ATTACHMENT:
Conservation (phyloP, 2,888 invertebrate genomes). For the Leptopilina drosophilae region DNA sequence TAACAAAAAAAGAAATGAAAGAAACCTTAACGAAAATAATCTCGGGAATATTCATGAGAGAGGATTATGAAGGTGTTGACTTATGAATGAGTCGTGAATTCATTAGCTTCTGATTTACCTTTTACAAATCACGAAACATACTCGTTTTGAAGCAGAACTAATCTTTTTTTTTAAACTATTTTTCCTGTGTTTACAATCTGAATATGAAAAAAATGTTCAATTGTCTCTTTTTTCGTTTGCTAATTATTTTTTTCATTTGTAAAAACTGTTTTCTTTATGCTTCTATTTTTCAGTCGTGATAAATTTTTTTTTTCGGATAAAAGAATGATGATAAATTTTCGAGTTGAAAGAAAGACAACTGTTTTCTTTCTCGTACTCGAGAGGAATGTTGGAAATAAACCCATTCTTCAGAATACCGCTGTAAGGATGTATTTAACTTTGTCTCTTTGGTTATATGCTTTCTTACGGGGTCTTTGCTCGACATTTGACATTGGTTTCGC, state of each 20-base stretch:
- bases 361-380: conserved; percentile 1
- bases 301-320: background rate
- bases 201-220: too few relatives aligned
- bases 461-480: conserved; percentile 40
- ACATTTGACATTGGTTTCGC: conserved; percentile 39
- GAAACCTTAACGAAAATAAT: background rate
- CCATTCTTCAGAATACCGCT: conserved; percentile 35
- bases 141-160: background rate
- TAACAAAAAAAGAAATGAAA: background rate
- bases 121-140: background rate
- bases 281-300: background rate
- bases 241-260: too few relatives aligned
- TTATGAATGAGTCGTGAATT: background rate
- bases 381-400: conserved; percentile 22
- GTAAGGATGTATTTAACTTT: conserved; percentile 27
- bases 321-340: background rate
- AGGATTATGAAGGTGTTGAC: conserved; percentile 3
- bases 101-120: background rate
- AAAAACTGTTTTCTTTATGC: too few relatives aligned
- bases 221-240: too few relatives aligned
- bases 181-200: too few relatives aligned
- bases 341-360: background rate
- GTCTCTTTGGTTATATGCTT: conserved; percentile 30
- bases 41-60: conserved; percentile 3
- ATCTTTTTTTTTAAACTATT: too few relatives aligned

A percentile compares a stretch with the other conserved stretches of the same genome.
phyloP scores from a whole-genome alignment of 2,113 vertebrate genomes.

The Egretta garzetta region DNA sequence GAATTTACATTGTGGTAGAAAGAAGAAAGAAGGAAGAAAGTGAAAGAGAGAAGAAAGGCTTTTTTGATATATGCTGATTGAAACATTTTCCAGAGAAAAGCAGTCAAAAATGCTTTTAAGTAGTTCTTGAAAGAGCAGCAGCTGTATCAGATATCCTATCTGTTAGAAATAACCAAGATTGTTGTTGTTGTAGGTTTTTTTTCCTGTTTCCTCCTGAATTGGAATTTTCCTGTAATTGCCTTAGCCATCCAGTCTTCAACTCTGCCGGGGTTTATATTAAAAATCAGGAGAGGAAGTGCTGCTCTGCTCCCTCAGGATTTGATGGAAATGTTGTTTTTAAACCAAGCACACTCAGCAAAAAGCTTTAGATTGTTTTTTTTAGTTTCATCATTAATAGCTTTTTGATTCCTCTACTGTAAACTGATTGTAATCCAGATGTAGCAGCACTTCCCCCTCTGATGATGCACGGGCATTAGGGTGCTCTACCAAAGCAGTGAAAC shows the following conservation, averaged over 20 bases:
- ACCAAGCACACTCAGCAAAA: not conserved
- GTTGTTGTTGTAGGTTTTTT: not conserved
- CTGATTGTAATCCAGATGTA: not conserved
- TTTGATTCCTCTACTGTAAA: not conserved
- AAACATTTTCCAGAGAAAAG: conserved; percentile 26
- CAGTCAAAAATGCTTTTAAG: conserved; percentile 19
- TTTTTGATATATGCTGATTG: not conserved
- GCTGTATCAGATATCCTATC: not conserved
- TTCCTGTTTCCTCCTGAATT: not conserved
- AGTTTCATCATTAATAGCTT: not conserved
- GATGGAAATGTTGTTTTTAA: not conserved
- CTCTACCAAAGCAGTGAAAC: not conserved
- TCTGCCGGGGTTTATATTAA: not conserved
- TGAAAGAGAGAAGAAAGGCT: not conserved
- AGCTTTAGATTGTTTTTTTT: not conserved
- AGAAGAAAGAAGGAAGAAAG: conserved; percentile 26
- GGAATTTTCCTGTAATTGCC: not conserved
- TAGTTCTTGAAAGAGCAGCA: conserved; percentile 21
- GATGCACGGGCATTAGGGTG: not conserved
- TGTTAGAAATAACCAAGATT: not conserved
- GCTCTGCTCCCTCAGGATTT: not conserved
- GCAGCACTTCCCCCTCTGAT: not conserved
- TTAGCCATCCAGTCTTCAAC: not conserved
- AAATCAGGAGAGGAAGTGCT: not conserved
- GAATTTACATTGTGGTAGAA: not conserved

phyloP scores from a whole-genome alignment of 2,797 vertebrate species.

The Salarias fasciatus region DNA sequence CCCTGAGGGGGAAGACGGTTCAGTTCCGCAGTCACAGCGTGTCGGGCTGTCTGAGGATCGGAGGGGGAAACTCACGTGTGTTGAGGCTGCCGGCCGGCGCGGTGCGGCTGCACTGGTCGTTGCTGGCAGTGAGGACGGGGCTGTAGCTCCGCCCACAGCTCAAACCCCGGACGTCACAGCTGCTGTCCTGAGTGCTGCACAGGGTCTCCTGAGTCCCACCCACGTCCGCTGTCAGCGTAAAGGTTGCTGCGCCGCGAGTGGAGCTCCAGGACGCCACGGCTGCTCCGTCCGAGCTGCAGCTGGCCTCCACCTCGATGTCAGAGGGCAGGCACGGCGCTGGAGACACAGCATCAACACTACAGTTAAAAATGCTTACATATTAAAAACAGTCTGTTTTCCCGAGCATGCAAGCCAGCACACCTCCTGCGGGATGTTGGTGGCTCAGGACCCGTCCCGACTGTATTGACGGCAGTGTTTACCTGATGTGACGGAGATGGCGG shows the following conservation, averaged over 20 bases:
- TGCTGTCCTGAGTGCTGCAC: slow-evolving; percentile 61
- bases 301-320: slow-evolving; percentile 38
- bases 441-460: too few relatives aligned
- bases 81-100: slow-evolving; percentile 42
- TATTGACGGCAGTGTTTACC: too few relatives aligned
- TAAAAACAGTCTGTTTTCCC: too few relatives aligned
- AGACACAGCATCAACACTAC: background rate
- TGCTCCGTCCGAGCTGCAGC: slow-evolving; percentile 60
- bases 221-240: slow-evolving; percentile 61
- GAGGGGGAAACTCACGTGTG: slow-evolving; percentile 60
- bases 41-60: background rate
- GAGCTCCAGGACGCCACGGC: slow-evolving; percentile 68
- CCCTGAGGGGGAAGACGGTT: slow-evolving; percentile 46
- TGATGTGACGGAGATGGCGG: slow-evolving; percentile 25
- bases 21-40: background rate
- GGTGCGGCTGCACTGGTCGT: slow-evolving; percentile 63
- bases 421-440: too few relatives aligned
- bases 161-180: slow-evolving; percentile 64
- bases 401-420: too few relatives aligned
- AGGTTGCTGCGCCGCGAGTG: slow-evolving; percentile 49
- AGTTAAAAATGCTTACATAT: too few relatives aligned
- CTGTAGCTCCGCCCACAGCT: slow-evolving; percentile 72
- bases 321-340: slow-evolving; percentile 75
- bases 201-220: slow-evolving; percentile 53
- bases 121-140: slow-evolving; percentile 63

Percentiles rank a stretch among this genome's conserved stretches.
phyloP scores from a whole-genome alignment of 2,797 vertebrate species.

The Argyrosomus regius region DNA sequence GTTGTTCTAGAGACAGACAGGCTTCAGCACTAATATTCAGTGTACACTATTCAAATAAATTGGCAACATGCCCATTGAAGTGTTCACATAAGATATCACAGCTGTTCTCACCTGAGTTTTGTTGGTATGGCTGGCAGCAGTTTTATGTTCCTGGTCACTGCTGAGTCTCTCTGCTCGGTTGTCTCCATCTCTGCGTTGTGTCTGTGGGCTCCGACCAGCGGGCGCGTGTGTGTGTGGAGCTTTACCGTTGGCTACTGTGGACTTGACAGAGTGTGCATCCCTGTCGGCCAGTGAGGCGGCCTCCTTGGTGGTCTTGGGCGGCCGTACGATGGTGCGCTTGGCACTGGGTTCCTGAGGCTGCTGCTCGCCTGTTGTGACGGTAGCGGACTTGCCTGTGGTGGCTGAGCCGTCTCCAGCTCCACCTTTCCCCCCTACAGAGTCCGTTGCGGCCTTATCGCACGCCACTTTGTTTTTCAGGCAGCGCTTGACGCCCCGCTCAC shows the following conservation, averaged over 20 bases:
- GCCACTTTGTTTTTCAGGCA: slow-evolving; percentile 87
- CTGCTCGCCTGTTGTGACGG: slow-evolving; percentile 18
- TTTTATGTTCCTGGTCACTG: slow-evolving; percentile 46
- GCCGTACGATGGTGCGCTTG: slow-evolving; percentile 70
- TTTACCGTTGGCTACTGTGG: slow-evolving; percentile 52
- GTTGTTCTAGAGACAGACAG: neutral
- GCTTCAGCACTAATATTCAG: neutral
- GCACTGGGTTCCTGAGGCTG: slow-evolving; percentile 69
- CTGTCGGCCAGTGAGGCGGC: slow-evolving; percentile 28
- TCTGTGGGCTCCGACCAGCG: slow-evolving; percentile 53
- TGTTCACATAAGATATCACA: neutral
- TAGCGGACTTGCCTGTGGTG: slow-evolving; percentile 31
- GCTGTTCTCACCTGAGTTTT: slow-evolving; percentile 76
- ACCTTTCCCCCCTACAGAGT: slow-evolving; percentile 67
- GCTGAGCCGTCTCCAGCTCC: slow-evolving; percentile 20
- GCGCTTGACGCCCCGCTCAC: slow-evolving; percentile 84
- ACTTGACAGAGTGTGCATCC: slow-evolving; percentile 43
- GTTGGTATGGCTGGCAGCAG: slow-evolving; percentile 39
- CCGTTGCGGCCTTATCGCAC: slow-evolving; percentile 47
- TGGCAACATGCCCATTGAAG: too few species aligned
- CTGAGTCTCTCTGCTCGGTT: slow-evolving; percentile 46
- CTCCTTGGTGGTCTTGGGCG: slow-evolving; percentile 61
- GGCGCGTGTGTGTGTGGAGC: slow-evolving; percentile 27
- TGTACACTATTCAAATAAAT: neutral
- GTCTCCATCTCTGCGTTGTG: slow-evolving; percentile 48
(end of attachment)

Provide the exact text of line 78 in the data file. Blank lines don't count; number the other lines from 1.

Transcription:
- CTGTAGCTCCGCCCACAGCT: slow-evolving; percentile 72